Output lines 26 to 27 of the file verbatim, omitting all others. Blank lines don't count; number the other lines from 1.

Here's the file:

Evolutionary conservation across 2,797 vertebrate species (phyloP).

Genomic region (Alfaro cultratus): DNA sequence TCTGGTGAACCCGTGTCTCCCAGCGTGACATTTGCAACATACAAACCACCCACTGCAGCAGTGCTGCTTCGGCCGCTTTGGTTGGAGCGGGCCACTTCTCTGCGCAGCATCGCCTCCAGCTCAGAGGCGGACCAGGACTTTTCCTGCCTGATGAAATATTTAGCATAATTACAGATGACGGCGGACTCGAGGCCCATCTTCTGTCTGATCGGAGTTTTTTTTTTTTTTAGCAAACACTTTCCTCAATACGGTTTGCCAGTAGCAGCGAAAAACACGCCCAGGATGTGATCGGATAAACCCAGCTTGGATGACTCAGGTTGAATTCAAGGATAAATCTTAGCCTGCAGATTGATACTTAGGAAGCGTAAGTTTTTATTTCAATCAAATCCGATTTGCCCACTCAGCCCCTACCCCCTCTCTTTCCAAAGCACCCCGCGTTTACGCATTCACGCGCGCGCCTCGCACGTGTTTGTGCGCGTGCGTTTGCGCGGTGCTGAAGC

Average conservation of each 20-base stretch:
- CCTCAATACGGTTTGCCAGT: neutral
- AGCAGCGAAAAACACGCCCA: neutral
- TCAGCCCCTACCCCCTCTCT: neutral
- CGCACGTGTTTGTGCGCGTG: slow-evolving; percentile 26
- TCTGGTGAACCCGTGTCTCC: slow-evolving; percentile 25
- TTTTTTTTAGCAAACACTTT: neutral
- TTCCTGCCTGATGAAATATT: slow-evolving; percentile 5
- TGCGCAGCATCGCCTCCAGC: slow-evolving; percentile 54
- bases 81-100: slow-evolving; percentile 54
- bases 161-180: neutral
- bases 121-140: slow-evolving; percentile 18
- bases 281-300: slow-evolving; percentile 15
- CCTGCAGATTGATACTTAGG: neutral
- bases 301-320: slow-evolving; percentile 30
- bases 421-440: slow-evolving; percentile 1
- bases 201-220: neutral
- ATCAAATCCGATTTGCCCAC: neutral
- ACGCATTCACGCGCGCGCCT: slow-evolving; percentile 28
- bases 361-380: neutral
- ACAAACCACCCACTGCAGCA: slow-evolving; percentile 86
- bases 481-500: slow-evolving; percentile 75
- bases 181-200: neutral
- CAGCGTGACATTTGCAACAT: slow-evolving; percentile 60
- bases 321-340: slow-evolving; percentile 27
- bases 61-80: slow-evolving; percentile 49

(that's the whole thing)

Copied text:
- CAGCGTGACATTTGCAACAT: slow-evolving; percentile 60
- bases 321-340: slow-evolving; percentile 27